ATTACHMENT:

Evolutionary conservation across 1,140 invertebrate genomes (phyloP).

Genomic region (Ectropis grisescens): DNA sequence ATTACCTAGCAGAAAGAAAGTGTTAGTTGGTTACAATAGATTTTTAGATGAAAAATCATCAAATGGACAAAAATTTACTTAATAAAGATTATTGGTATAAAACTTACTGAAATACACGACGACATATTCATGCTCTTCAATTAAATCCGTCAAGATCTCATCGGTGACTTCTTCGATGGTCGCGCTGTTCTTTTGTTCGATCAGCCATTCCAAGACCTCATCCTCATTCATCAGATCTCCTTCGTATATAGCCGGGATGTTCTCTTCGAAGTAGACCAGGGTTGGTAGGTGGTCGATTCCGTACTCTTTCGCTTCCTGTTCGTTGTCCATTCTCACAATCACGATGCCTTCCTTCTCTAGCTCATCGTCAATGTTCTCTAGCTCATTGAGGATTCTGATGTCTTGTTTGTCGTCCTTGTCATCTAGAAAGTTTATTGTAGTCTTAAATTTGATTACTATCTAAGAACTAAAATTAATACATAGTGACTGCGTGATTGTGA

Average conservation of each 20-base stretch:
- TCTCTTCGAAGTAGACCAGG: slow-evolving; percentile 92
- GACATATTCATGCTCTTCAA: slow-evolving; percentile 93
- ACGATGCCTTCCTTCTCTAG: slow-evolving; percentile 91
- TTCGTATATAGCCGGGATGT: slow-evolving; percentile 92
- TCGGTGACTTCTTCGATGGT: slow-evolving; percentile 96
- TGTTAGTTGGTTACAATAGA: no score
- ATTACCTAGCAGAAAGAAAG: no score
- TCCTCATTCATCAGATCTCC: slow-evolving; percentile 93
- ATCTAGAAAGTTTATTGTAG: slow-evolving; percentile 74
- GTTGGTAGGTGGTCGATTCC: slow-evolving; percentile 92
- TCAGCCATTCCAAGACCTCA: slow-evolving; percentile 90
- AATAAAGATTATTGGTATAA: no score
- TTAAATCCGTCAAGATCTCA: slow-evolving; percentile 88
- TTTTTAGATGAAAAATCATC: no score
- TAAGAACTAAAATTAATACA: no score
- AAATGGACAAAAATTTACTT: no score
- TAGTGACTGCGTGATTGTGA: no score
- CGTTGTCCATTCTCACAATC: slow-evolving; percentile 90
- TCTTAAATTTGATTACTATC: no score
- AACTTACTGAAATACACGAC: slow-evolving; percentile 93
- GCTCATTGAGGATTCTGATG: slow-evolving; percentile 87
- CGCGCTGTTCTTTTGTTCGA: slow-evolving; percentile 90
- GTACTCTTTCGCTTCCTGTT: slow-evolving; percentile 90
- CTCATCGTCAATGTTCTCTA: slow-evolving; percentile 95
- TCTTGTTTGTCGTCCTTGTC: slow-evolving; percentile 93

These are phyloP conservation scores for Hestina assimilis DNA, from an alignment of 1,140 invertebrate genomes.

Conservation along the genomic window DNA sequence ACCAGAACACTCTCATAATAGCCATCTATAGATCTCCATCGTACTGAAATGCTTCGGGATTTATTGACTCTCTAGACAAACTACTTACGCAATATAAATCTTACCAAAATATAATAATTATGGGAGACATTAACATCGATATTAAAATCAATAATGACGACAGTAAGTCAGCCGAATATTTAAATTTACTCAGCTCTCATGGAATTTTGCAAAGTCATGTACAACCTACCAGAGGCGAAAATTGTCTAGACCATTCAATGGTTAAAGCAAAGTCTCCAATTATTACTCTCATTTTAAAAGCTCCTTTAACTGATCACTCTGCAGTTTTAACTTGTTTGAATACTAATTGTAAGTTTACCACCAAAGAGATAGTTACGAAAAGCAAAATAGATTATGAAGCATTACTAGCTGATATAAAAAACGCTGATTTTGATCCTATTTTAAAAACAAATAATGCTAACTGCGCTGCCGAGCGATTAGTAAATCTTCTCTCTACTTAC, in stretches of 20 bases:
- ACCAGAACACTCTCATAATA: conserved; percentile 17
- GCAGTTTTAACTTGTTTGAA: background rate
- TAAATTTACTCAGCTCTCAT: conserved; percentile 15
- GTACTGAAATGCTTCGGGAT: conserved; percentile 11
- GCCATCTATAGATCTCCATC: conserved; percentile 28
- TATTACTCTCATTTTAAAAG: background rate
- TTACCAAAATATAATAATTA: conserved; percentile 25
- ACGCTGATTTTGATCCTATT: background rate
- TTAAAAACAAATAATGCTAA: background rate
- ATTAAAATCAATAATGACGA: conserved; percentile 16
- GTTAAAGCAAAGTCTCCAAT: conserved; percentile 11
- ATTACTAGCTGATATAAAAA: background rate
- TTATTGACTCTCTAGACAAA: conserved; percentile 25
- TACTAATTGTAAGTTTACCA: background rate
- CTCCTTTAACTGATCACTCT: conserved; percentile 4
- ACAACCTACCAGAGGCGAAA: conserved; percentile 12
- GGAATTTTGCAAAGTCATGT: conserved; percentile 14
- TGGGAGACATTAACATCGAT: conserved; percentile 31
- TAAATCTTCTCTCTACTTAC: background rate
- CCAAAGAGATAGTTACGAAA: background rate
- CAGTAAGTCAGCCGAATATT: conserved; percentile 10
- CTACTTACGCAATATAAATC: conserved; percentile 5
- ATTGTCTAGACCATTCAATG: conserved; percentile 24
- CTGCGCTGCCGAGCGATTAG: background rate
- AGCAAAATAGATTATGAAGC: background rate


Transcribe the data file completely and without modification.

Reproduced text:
Evolutionary conservation across 1,140 invertebrate genomes (phyloP).

Genomic region (Ectropis grisescens): DNA sequence ATTACCTAGCAGAAAGAAAGTGTTAGTTGGTTACAATAGATTTTTAGATGAAAAATCATCAAATGGACAAAAATTTACTTAATAAAGATTATTGGTATAAAACTTACTGAAATACACGACGACATATTCATGCTCTTCAATTAAATCCGTCAAGATCTCATCGGTGACTTCTTCGATGGTCGCGCTGTTCTTTTGTTCGATCAGCCATTCCAAGACCTCATCCTCATTCATCAGATCTCCTTCGTATATAGCCGGGATGTTCTCTTCGAAGTAGACCAGGGTTGGTAGGTGGTCGATTCCGTACTCTTTCGCTTCCTGTTCGTTGTCCATTCTCACAATCACGATGCCTTCCTTCTCTAGCTCATCGTCAATGTTCTCTAGCTCATTGAGGATTCTGATGTCTTGTTTGTCGTCCTTGTCATCTAGAAAGTTTATTGTAGTCTTAAATTTGATTACTATCTAAGAACTAAAATTAATACATAGTGACTGCGTGATTGTGA

Average conservation of each 20-base stretch:
- TCTCTTCGAAGTAGACCAGG: slow-evolving; percentile 92
- GACATATTCATGCTCTTCAA: slow-evolving; percentile 93
- ACGATGCCTTCCTTCTCTAG: slow-evolving; percentile 91
- TTCGTATATAGCCGGGATGT: slow-evolving; percentile 92
- TCGGTGACTTCTTCGATGGT: slow-evolving; percentile 96
- TGTTAGTTGGTTACAATAGA: no score
- ATTACCTAGCAGAAAGAAAG: no score
- TCCTCATTCATCAGATCTCC: slow-evolving; percentile 93
- ATCTAGAAAGTTTATTGTAG: slow-evolving; percentile 74
- GTTGGTAGGTGGTCGATTCC: slow-evolving; percentile 92
- TCAGCCATTCCAAGACCTCA: slow-evolving; percentile 90
- AATAAAGATTATTGGTATAA: no score
- TTAAATCCGTCAAGATCTCA: slow-evolving; percentile 88
- TTTTTAGATGAAAAATCATC: no score
- TAAGAACTAAAATTAATACA: no score
- AAATGGACAAAAATTTACTT: no score
- TAGTGACTGCGTGATTGTGA: no score
- CGTTGTCCATTCTCACAATC: slow-evolving; percentile 90
- TCTTAAATTTGATTACTATC: no score
- AACTTACTGAAATACACGAC: slow-evolving; percentile 93
- GCTCATTGAGGATTCTGATG: slow-evolving; percentile 87
- CGCGCTGTTCTTTTGTTCGA: slow-evolving; percentile 90
- GTACTCTTTCGCTTCCTGTT: slow-evolving; percentile 90
- CTCATCGTCAATGTTCTCTA: slow-evolving; percentile 95
- TCTTGTTTGTCGTCCTTGTC: slow-evolving; percentile 93

These are phyloP conservation scores for Hestina assimilis DNA, from an alignment of 1,140 invertebrate genomes.

Conservation along the genomic window DNA sequence ACCAGAACACTCTCATAATAGCCATCTATAGATCTCCATCGTACTGAAATGCTTCGGGATTTATTGACTCTCTAGACAAACTACTTACGCAATATAAATCTTACCAAAATATAATAATTATGGGAGACATTAACATCGATATTAAAATCAATAATGACGACAGTAAGTCAGCCGAATATTTAAATTTACTCAGCTCTCATGGAATTTTGCAAAGTCATGTACAACCTACCAGAGGCGAAAATTGTCTAGACCATTCAATGGTTAAAGCAAAGTCTCCAATTATTACTCTCATTTTAAAAGCTCCTTTAACTGATCACTCTGCAGTTTTAACTTGTTTGAATACTAATTGTAAGTTTACCACCAAAGAGATAGTTACGAAAAGCAAAATAGATTATGAAGCATTACTAGCTGATATAAAAAACGCTGATTTTGATCCTATTTTAAAAACAAATAATGCTAACTGCGCTGCCGAGCGATTAGTAAATCTTCTCTCTACTTAC, in stretches of 20 bases:
- ACCAGAACACTCTCATAATA: conserved; percentile 17
- GCAGTTTTAACTTGTTTGAA: background rate
- TAAATTTACTCAGCTCTCAT: conserved; percentile 15
- GTACTGAAATGCTTCGGGAT: conserved; percentile 11
- GCCATCTATAGATCTCCATC: conserved; percentile 28
- TATTACTCTCATTTTAAAAG: background rate
- TTACCAAAATATAATAATTA: conserved; percentile 25
- ACGCTGATTTTGATCCTATT: background rate
- TTAAAAACAAATAATGCTAA: background rate
- ATTAAAATCAATAATGACGA: conserved; percentile 16
- GTTAAAGCAAAGTCTCCAAT: conserved; percentile 11
- ATTACTAGCTGATATAAAAA: background rate
- TTATTGACTCTCTAGACAAA: conserved; percentile 25
- TACTAATTGTAAGTTTACCA: background rate
- CTCCTTTAACTGATCACTCT: conserved; percentile 4
- ACAACCTACCAGAGGCGAAA: conserved; percentile 12
- GGAATTTTGCAAAGTCATGT: conserved; percentile 14
- TGGGAGACATTAACATCGAT: conserved; percentile 31
- TAAATCTTCTCTCTACTTAC: background rate
- CCAAAGAGATAGTTACGAAA: background rate
- CAGTAAGTCAGCCGAATATT: conserved; percentile 10
- CTACTTACGCAATATAAATC: conserved; percentile 5
- ATTGTCTAGACCATTCAATG: conserved; percentile 24
- CTGCGCTGCCGAGCGATTAG: background rate
- AGCAAAATAGATTATGAAGC: background rate